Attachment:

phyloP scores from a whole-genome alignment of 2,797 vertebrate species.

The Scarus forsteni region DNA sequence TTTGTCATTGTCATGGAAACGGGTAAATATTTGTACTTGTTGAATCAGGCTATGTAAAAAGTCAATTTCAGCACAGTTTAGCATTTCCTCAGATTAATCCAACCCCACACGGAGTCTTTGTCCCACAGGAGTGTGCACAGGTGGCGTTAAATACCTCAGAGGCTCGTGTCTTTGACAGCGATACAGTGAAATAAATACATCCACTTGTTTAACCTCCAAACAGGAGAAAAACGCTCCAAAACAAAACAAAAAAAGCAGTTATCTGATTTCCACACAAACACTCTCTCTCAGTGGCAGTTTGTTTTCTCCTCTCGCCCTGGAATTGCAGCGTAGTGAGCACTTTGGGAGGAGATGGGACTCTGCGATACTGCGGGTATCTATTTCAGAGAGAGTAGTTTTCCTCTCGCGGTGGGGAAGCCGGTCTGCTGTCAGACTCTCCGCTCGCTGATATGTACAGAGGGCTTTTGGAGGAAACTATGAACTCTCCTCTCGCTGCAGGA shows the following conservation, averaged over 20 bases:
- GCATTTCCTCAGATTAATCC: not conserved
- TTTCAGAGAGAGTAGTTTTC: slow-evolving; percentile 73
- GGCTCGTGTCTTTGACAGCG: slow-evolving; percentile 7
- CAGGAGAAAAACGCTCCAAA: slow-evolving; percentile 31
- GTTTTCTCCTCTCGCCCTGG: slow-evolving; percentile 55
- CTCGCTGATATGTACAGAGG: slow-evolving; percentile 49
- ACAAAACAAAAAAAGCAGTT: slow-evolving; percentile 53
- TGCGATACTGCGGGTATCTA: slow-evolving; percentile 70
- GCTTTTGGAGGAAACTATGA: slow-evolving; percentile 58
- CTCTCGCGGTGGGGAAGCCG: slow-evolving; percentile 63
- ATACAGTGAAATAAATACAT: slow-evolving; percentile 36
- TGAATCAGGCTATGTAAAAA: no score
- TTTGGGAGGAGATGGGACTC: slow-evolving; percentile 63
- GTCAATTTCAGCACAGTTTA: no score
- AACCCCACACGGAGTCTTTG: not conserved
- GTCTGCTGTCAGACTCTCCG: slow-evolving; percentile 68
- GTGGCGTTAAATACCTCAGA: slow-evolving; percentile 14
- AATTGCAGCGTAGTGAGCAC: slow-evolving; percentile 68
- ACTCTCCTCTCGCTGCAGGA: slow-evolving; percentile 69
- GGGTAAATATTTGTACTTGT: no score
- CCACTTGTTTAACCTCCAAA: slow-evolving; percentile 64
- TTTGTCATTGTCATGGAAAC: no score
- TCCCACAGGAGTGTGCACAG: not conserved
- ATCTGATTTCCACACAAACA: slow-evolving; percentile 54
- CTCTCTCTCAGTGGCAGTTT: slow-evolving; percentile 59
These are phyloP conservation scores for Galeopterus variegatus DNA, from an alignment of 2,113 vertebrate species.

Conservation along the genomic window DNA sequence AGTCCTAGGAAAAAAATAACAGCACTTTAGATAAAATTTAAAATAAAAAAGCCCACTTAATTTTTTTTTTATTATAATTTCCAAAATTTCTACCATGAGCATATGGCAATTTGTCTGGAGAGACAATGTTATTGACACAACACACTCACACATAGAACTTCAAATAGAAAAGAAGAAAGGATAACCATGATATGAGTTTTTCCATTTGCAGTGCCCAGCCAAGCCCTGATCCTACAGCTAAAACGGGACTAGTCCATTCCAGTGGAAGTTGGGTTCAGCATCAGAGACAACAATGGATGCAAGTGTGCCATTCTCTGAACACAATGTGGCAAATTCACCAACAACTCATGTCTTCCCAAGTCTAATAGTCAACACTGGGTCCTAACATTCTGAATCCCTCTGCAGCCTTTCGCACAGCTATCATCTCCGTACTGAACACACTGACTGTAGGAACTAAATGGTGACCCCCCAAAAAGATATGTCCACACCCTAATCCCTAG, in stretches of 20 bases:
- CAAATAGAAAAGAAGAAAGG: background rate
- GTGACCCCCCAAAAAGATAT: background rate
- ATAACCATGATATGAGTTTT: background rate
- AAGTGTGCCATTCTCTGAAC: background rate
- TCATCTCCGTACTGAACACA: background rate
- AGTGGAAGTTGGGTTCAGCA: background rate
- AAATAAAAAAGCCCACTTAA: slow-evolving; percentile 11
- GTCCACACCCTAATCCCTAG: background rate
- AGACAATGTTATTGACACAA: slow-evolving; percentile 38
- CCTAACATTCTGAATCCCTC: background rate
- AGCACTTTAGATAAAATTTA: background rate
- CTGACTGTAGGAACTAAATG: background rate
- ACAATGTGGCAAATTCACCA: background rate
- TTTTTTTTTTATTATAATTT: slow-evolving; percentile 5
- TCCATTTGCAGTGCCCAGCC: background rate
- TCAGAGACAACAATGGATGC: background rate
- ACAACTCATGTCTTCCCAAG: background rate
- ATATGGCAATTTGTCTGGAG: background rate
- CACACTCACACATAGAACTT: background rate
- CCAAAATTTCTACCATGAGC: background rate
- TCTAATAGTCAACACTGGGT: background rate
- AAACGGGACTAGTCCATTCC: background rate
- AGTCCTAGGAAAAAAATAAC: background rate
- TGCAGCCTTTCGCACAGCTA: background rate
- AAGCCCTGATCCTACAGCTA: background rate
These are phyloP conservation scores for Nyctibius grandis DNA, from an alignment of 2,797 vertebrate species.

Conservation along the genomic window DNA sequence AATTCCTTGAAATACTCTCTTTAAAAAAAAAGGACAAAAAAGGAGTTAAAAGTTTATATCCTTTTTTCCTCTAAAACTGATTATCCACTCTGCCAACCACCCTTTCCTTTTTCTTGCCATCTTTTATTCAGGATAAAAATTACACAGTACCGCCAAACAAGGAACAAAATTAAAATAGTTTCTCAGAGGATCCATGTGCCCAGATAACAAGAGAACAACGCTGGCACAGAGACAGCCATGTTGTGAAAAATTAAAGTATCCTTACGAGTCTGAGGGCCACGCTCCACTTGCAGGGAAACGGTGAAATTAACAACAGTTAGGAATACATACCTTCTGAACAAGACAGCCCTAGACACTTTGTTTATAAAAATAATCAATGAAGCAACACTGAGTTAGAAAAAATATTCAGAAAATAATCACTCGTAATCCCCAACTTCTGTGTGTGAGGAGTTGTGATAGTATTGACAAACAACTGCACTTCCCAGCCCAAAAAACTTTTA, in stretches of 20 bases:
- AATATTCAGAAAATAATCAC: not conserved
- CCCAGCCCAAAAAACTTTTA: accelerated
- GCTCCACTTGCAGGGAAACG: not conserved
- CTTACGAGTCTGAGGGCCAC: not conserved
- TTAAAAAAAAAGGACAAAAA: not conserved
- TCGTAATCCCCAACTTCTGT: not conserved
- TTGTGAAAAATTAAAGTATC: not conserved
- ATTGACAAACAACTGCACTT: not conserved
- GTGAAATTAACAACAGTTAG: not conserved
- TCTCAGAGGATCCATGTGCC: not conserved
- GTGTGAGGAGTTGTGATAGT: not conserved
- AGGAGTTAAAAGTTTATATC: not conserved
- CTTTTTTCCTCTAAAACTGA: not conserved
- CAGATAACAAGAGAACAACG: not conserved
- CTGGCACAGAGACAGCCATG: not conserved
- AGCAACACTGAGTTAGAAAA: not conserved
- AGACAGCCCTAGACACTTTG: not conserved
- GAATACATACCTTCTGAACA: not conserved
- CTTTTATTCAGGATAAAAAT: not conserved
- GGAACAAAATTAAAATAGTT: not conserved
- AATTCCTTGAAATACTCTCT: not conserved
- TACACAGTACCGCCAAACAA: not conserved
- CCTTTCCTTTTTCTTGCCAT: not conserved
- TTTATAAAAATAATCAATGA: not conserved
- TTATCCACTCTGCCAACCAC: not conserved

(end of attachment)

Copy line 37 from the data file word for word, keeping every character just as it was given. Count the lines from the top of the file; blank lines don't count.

- GTCCACACCCTAATCCCTAG: background rate